There is a line from the Daodejing (Tao Te Ching) that goes:

The purist white is easily soiled.

or sometimes

The purist white appears soiled.

From earliest times, Daoism has played with the paradoxes inherent in the human quest for purity and perfection. During the Sung and Ming dynasties the Chinese government gave out official titles to Orthodox Daoists. (Actually, even at times when the government had an anti-Daoist outlook, Daoshi, invested priests, had the status of "prince" if they were dragged into a magistrate's court. When the British won capitulation at the end of the Opium Wars, one of their demands was that Christian Missionaries be given the same status in court as Daoists. This was later one of the grievances of the Boxer rebellion.)

Anyway the titles were funny like: The Perfected Immortal of the Purple Mist, or The Most Perfected Immortal of Mysterious Moon-light.

I lectured on perfection to this mornings class and at the end one of my students said, "My problem with perfection is that it is boring."

I've said before that Daoism is not a self-improvement scheme. But Daoism also doesn't reject self-improvement as an experiment. If a person has an "appetite" for self-improvement, Daoism has many methods for exploring that "appetite."

The problem with perfect alignment is that it is so easily disturbed. If your alignment is really perfect, you'll be totally thrown off by a little kid who crashes into you screaming and crying, "Help me rescue my dolly!"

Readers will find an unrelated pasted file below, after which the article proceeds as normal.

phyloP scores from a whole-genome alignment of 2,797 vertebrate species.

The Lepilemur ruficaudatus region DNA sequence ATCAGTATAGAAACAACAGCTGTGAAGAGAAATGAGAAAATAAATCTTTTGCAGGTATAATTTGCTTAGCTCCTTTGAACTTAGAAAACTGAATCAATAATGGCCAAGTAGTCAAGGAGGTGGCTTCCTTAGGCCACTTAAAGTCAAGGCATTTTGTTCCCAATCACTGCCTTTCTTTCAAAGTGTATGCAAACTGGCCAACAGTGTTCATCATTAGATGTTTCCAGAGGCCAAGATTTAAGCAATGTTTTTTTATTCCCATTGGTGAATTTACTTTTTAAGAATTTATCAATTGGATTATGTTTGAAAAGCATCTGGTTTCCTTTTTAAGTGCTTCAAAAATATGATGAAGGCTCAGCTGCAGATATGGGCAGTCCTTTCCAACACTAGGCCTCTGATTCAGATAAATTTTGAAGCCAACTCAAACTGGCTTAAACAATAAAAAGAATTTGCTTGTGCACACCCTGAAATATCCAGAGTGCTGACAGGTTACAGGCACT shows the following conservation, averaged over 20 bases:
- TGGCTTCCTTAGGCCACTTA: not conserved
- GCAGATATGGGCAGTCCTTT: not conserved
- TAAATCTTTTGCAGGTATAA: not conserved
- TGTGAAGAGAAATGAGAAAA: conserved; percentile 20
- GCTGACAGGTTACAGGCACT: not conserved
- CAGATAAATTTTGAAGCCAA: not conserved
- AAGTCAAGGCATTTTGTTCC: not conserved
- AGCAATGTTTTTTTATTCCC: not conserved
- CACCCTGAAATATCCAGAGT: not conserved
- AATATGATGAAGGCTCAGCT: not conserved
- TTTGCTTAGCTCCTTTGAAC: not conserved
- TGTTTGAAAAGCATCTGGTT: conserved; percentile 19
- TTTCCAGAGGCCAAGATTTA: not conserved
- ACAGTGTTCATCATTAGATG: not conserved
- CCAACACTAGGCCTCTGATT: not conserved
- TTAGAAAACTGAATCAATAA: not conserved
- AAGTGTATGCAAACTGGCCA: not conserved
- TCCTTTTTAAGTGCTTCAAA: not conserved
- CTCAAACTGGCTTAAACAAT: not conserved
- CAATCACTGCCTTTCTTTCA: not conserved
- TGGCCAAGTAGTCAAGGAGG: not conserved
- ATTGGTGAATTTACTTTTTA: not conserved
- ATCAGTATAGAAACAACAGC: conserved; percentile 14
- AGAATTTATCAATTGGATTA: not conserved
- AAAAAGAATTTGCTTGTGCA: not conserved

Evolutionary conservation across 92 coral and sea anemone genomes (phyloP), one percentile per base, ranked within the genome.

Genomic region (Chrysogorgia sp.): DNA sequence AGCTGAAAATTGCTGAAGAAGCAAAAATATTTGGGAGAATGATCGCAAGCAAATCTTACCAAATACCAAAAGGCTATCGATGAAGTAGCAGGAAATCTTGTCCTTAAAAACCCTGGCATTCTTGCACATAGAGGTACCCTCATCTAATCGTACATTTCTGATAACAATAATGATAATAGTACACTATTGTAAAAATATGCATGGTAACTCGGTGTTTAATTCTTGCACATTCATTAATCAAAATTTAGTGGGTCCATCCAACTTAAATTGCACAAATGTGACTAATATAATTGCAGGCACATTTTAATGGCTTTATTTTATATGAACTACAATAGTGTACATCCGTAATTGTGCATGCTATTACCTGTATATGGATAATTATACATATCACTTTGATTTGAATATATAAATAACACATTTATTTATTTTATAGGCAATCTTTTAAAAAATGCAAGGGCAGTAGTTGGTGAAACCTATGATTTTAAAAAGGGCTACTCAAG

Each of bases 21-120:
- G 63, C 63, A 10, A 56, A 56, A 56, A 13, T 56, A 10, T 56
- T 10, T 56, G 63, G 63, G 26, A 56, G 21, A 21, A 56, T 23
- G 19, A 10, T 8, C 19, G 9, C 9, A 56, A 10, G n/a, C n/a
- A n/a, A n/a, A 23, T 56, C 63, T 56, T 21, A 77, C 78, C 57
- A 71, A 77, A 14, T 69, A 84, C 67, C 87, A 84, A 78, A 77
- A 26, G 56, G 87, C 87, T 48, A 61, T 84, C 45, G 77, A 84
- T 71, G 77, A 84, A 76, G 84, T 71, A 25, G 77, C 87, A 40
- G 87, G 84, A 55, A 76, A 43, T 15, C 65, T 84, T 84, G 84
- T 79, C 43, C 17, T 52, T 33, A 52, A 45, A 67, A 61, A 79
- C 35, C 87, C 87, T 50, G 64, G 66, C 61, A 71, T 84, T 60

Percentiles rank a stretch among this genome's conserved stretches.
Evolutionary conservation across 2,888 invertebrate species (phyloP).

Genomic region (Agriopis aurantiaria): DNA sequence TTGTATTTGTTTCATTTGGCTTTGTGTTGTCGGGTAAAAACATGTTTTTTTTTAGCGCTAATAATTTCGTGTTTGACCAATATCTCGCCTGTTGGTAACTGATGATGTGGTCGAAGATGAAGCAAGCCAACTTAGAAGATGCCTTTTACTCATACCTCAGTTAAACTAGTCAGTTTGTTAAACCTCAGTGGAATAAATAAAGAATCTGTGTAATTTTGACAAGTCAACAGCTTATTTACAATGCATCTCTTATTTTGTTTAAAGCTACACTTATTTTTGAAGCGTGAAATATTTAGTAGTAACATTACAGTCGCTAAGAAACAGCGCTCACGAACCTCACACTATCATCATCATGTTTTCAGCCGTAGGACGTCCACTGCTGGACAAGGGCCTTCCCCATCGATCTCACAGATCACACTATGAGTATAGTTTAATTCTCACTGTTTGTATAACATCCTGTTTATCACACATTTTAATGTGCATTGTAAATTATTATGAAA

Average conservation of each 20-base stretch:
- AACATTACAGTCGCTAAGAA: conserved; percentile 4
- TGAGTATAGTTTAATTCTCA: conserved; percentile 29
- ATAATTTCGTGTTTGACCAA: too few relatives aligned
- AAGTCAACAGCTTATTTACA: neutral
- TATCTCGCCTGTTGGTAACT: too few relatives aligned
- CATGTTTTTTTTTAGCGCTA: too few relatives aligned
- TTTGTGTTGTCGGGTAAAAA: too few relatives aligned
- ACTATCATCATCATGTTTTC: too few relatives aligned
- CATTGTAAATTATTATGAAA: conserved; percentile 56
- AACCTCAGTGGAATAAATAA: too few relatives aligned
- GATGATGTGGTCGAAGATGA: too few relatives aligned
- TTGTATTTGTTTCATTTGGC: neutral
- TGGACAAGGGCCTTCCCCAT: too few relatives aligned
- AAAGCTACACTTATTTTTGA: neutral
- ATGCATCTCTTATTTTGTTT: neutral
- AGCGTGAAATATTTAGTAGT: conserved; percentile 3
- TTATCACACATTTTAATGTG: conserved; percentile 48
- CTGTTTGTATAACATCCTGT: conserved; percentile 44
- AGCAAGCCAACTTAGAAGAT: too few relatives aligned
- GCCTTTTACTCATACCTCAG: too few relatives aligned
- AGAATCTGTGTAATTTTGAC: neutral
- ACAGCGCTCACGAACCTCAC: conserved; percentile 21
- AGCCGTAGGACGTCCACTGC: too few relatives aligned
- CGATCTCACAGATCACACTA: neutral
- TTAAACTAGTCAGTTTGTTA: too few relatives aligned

For years I've practiced regulating my diet. One of the methods I used was to eat rice porridge (jook, congee, baijou) every morning as my main meal of the day. I'd look at my tongue, take my pulse and feel my appetite. Then I'd select different ingredients to go in the porridge, everything from mustard greens and beef stock, to chestnuts and pork-ribs. Still the base was the same and the additions were always based on bring me back to balance, really a type of purity.

My digestion was spectacular, and my practice really benefited from it. But I couldn't travel, or go out to eat. I went to stay at my sister's house for a few days. She made some fancy fried thing one morning and my tongue turned black. The variation was too much of a shock.

So after that I kept the same porridge diet, but twice a week I would spontaneously have something weird instead; like eggs, granola, or a cheese danish. This created a kind of syncopated jazz rhythm in my diet that allowed me to travel, eat-out, and experiment further afield.

The Daoist concept of "Perfection" is really about experiencing and accepting what we actually are.